Member Since: 12/3/08
Some Connecticut sports fans are ready for a fight.
Mixed martial arts — the fast-growing sport that combines punching, kicking, grappling, kneeing and elbowing, between contestants trained in a mixture of combat styles like wrestling, boxing, Muay Thai and jiu-jitsu — can be seen on pay-per-view television events and on other channels, most prominently in the Ultimate Fighting Championship (UFC).
Oct. 23’s UFC 121, the most recent event presented by the organization, earned about 1 million pay-per-view purchases, according to the MMA website bloodyelbow.com.
West Hartford resident James Donahue, and others, would like to see it become legal for the UFC, Strikeforce and other organizations to present ultimate fighting contests at Connecticut venues and in downtown Hartford. But the current Connecticut statutes don’t permit it, according to a legal interpretation from Connecticut Attorney General Richard Blumenthal, although training in mixed martial arts is allowed.
“Because the current boxing regulations prohibit the fighting techniques used in MMA, and there is no statutory authority for MMA, MMA events cannot take place in Connecticut without a legislative change,” stated Blumenthal in a Dec. 8, 2008, correspondence with State Boxing Commission Chairman James Krayeske, Jr.
In 2009, State Sen. Jonathan Harris proposed a bill that would have regulated the sport and made MMA competitions legal. Harris proposed the bill after being approached by Donahue, who he credits with interesting him in the topic.
The legislature’s Public Safety Committee discussed the bill, but it did not progress further. State Rep. Stephen Dargan, one of the committee’s co-chairs, said he wanted further information about the sport and was willing to discuss it again.
“It has grown in popularity,” said Dargan. “It’s what people want to see.”
Harris said the bill was not re-introduced this year due to a shorter legislative session in which budget issues were prioritized. Donahue said that he and others plan to ask legislators to bring it up during next year’s session.
John Danaher III, who was commissioner of the state Department of Public Safety at that time, stated in a correspondence to the committee that he recommended against approval of the bill. He wrote it was primarily due to the fiscal and operational strain it would impose on his department, which he claimed was overburdened with the responsibility of policing boxing in the state. He also stated that certain techniques allowed under MMA but not in boxing, such as striking a downed opponent, had a greater risk of harming a competitor.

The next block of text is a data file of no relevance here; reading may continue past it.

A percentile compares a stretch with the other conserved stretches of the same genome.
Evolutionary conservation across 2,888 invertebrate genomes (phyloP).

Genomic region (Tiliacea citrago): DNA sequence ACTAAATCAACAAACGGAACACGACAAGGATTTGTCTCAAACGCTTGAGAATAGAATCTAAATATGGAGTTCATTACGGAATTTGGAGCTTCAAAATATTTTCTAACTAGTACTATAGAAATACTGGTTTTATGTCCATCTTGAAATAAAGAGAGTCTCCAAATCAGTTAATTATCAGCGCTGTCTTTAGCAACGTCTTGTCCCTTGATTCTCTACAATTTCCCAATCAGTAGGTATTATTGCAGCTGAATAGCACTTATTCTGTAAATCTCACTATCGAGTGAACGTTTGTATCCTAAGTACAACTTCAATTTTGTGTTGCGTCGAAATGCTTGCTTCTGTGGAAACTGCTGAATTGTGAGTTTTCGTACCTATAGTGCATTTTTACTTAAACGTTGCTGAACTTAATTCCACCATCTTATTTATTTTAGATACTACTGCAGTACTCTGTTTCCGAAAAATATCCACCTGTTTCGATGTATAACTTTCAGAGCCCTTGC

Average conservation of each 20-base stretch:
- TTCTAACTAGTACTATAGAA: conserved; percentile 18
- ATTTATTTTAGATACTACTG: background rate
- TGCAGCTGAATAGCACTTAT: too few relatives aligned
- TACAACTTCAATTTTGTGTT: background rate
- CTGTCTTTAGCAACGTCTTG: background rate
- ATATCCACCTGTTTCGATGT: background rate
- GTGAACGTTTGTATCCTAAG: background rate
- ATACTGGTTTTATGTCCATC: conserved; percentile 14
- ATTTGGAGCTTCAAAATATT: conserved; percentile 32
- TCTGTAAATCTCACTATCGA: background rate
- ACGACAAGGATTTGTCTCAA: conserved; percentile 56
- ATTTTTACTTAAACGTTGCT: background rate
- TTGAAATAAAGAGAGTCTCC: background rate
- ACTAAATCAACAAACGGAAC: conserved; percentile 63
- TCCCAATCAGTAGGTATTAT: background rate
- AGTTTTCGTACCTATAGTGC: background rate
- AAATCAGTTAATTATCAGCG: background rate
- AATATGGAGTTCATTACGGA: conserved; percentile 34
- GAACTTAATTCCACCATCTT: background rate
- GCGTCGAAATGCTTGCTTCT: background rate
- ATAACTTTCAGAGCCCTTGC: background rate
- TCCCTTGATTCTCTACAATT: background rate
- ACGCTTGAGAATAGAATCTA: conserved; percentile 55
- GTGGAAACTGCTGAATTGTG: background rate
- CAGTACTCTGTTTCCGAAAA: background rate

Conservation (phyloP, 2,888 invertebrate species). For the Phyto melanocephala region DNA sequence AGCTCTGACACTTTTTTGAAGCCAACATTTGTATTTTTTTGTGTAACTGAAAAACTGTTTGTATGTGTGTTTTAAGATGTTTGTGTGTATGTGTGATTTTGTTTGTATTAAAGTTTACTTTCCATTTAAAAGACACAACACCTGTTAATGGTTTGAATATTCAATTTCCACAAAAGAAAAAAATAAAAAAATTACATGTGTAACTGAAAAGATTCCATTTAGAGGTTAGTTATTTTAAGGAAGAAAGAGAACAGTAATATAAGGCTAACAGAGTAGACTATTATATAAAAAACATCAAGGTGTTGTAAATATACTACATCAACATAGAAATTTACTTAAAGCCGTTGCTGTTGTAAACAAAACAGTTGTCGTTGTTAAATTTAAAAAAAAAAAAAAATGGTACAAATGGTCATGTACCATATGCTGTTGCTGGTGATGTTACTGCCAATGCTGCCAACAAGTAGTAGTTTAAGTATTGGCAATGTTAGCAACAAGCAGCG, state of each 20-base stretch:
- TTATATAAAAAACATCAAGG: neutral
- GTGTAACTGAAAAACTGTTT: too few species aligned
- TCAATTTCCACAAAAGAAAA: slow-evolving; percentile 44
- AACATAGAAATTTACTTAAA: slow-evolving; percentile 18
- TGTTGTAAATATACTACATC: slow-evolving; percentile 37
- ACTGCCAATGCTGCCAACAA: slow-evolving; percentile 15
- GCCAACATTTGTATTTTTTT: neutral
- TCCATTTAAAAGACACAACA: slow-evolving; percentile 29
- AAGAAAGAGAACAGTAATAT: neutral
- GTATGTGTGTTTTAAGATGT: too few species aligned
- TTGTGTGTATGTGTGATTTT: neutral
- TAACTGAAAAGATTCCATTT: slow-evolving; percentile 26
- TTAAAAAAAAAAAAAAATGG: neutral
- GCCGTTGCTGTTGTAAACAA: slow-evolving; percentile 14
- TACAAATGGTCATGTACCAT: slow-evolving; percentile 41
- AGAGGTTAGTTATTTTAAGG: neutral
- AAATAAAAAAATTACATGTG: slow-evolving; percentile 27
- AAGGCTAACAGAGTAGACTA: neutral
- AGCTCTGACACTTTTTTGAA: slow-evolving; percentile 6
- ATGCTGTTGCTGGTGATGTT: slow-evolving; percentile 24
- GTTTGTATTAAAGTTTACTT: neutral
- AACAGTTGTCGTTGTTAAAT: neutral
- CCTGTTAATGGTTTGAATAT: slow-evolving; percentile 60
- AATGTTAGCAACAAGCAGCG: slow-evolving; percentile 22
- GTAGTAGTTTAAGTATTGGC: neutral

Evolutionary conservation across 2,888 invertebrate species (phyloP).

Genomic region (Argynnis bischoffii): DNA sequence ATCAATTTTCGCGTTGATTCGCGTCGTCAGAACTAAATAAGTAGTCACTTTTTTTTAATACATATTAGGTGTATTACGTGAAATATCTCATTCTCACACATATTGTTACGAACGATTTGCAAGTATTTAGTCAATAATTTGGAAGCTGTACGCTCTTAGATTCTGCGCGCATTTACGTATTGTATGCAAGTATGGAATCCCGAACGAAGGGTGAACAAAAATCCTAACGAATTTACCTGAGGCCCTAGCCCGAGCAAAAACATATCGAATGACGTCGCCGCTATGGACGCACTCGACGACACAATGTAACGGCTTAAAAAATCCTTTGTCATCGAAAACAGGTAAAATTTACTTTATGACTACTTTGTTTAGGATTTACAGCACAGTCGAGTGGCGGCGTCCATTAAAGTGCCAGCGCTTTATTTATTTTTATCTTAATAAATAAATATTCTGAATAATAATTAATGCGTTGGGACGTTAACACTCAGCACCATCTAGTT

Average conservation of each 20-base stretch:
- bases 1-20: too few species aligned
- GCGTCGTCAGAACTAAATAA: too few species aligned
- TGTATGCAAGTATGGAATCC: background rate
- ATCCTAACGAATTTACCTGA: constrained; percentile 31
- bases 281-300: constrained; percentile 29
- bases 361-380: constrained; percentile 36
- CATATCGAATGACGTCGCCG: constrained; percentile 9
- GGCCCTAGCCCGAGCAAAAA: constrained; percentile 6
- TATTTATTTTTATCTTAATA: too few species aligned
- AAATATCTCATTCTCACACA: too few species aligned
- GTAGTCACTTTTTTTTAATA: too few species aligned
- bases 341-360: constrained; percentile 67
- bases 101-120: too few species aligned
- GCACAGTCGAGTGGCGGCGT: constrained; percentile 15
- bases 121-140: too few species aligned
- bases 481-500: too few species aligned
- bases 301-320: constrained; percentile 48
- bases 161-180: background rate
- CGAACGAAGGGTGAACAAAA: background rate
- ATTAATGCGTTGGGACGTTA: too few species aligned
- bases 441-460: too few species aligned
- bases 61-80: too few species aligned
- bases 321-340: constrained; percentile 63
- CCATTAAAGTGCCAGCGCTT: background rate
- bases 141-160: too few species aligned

The letter does not contain actual statistics, although at least two fighter deaths are allegedly linked to injuries sustained in non-UFC events: Sam Vasquez about three years ago at an event in Houston, Texas, and Michael Kirkham earlier this year at a South Carolina event. Supporters of the sport claim far more deaths can be attributed to boxing, although former professional boxer John Scully of Windsor emphasized that boxing has been around for considerably longer.
Spokespersons for the Office of the Department of Public Safety state that James Thomas, the current commissioner, shares Danaher’s position.
The current statutes do allow regulated boxing. Wrestling is also permitted under the supervision of schools or colleges.
Spokespeople for Blumenthal’s office stated that MMA events were permitted at the Mohegan Sun and Foxwoods casinos because these are located on American Indian reservations, which are considered Domestically Dependent Sovereign Nations and have their own gaming regulations.
Jim Hughes, a martial arts instructor who taught Donahue the art of Gracie Jiu-Jjitsu (a style of the art developed by the late Helio Gracie of Brazil), testified in favor of the bill. He said Connecticut was among the few states left that have not sanctioned MMA despite potential benefits such as job creation and revenues generated for the state from gate proceeds at convention centers and other venues. (Hughes studied directly under former UFC champion Royce Gracie, one of Helio’s sons.)
The sport has evolved since the first UFC event in 1993, which initially offered bouts between practitioners of different individual combat styles rather than fighters trained in more than one style. Zuffa, LLC acquired the organization about nine years ago and removed the tournament format. Weight classes and new rules were imposed and fighters trained in a mixture of techniques drawn from different fighting styles are now required to wear special four-ounce gloves with fingers that allow for grappling.
Craig Salamone, the vice president of operations and director of boxing and mixed martial arts for the Lion’s Den training facility in Middletown, argued that MMA, in which participants can signify surrender verbally or through “tapping out” and referees can stop fights, is safer than boxing. Hughes said that while boxers are repeatedly punched in the head for several rounds, MMA fighters typically grapple as well as strike for only three rounds.
New Britain resident Nick Faraone, who describes himself as a devout fan of MMA, said following the sport’s evolution has been part of the fun. He rattled off the athletic credentials of some of the participants, who include former Olympic contenders and NCAA Division I wrestling champions. “I think people should see it before judging it,” he said.
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